Retail/Marketing: Identifying buying patterns of customers Finding associations among customer demographic characteristic Predicting response to mailing companies Market basket analysis Banking: Detecting patterns of fraudulent credit card use Identifying loyal customers Predicting customers likely to change their credit card affiliation Determining credit card spending by customer groups Insurance: Claims analysis Predicting which customers will buy new policies Medicine: Characterizing patient behavior to predict surgery visits Identifying successful medical therapies for different illnesses Data Mining, by Dr. Khalil

5 Data Mining Operations & Associated Techniques
Predictive Modeling: Classification Value prediction Database Segmentation: Demographic clustering Neural clustering Link Analysis: Associate discovery Sequential pattern discovery Similar time sequence discovery Deviation Detection: Statistics Visualization Data Mining, by Dr. Khalil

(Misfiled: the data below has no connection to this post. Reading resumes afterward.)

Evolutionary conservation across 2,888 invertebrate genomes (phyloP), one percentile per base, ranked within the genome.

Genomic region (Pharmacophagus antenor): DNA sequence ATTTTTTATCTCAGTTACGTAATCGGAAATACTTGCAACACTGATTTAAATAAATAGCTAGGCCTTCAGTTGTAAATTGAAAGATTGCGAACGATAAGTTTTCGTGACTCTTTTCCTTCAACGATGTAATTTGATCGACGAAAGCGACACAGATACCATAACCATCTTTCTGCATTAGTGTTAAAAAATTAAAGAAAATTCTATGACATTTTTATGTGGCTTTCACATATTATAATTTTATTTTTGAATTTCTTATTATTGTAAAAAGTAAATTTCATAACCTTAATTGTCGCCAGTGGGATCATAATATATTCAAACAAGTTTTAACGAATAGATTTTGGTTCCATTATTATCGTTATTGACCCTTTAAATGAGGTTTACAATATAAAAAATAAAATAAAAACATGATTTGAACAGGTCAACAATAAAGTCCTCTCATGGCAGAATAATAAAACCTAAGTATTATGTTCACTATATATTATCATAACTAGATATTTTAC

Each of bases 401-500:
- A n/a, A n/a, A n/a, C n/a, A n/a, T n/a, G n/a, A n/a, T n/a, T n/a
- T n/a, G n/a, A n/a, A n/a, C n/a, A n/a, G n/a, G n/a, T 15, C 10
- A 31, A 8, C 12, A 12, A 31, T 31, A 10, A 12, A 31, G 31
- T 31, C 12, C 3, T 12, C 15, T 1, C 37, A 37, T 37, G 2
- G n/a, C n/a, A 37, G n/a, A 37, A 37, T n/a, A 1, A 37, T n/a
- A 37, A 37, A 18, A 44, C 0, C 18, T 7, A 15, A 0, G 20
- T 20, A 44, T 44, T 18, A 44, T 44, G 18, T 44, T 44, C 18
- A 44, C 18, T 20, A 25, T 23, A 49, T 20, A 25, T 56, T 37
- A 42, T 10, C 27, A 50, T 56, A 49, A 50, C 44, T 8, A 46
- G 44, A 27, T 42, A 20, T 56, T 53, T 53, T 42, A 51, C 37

6 Data Mining, by Dr. Khalil
Predictive Modeling Predictive Modeling is similar to the human learning experience in using observations to form a model of the important characteristics of some phenomenon. This approach uses generalization of the “real world” and the ability to fit new data into a general framework. Predictive modeling can be used to analyze an existing database to determine some essential characteristics (model) about the data set. Applications of predictive modeling include customer retention management, credit approval, cross-selling, and direct marketing. There are two techniques associated with predictive modeling: classification and value prediction. Data Mining, by Dr. Khalil